Monetary Indicators 20162017201820192020
Djibouti Franc (DJF) - Average Annual Exchange Rate For 1 MUR 5.005.155.245.014.52

Source: World Bank - Latest available data.

 

Main Sectors of Industry

 
Breakdown of Economic Activity By Sector Agriculture Industry Services
Employment By Sector (in % of Total Employment) 1.2 6.1 92.7
Value Added (in % of GDP) 1.7 14.9 77.3
Value Added (Annual % Change) 11.5 -4.4 3.1

Source: World Bank - Latest available data.

 

The Active Population in Figures

201820192020
Labour Force 406,886414,572412,419

Source: International Labour Organization, ILOSTAT database

 
201720182019
Total activity rate 63.82%63.75%63.70%
Men activity rate 72.63%72.33%72.08%
Women activity rate 53.89%54.06%54.24%

Source: International Labour Organization, ILOSTAT database

 

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Indicator of Economic Freedom

Definition:

The Economic freedom index measure ten components of economic freedom, grouped into four broad categories or pillars of economic freedom: Rule of Law (property rights, freedom from corruption); Limited Government (fiscal freedom, government spending); Regulatory Efficiency (business freedom, labour freedom, monetary freedom); and Open Markets (trade freedom, investment freedom, financial freedom). Each of the freedoms within these four broad categories is individually scored on a scale of 0 to 100. A country’s overall economic freedom score is a simple average of its scores on the 10 individual freedoms.

Score:
56,2/100
World Rank:
126
Regional Rank:
22

Economic freedom in the world (interactive map)
Source: Index of Economic Freedom, Heritage Foundation

 
 

Country Risk

See the country risk analysis provided by Coface.

 

Indicator of Political Freedom

Definition:

The Indicator of Political Freedom provides an annual evaluation of the state of freedom in a country as experienced by individuals. The survey measures freedom according to two broad categories: political rights and civil liberties. The ratings process is based on a checklist of 10 political rights questions (on Electoral Process, Political Pluralism and Participation, Functioning of Government) and 15 civil liberties questions (on Freedom of Expression, Belief, Associational and Organizational Rights, Rule of Law, Personal Autonomy and Individual Rights). Scores are awarded to each of these questions on a scale of 0 to 4, where a score of 0 represents the smallest degree and 4 the greatest degree of rights or liberties present. The total score awarded to the political rights and civil liberties checklist determines the political rights and civil liberties rating. Each rating of 1 through 7, with 1 representing the highest and 7 the lowest level of freedom, corresponds to a range of total scores.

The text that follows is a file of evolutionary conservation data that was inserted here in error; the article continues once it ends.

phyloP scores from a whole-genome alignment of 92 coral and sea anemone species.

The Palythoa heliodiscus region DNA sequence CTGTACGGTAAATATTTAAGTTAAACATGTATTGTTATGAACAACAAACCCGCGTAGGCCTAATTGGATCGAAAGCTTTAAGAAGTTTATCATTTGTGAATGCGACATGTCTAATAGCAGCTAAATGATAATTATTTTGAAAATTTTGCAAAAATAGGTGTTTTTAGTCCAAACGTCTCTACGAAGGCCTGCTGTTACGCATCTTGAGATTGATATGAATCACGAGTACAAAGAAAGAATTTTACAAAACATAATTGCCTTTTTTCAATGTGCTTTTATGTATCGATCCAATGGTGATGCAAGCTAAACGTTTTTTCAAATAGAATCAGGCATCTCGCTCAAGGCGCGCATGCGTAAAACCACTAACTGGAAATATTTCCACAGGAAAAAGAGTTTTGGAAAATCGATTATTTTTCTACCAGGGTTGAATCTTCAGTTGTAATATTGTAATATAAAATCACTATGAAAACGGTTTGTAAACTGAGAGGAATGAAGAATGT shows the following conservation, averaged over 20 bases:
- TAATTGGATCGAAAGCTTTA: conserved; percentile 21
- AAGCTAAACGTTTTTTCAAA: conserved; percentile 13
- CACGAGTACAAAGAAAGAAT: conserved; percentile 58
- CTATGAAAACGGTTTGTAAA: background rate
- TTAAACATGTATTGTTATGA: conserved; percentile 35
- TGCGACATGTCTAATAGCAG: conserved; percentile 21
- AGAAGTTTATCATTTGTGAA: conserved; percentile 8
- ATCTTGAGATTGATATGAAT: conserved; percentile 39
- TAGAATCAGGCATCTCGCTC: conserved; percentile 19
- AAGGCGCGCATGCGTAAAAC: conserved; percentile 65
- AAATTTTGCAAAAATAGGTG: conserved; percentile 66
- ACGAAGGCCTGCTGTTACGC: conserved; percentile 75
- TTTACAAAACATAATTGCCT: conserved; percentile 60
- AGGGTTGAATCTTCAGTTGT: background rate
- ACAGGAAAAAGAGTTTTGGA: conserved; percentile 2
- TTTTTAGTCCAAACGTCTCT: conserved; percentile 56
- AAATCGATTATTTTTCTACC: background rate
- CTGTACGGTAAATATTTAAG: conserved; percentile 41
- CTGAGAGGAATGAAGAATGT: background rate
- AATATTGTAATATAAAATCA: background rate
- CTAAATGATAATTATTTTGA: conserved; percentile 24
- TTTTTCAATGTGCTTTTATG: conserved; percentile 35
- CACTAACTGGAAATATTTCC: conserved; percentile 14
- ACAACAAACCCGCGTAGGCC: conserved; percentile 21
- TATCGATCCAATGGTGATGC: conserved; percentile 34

Ranking:
Not Free
Political Freedom:
6/7

Political freedom in the world (interactive map)
Source: Freedom in the World Report, Freedom House

 

Indicator of Freedom of the Press

Definition:

The world rankings, published annually, measures violations of press freedom worldwide. It reflects the degree of freedom enjoyed by journalists, the media and digital citizens of each country and the means used by states to respect and uphold this freedom. Finally, a note and a position are assigned to each country. To compile this index, Reporters Without Borders (RWB) prepared a questionnaire incorporating the main criteria (44 in total) to assess the situation of press freedom in a given country. This questionnaire was sent to partner organisations,150 RWB correspondents, journalists, researchers, jurists and human rights activists. It includes every kind of direct attacks against journalists and digital citizens (murders, imprisonment, assault, threats, etc.) or against the media (censorship, confiscation, searches and harassment etc.).

World Rank:
176/180

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Sources of General Economic Information

Useful Resources
Ministry of Economy, Finance, Planning and Privatization
Central Bank
 
 

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Latest Update: May 2024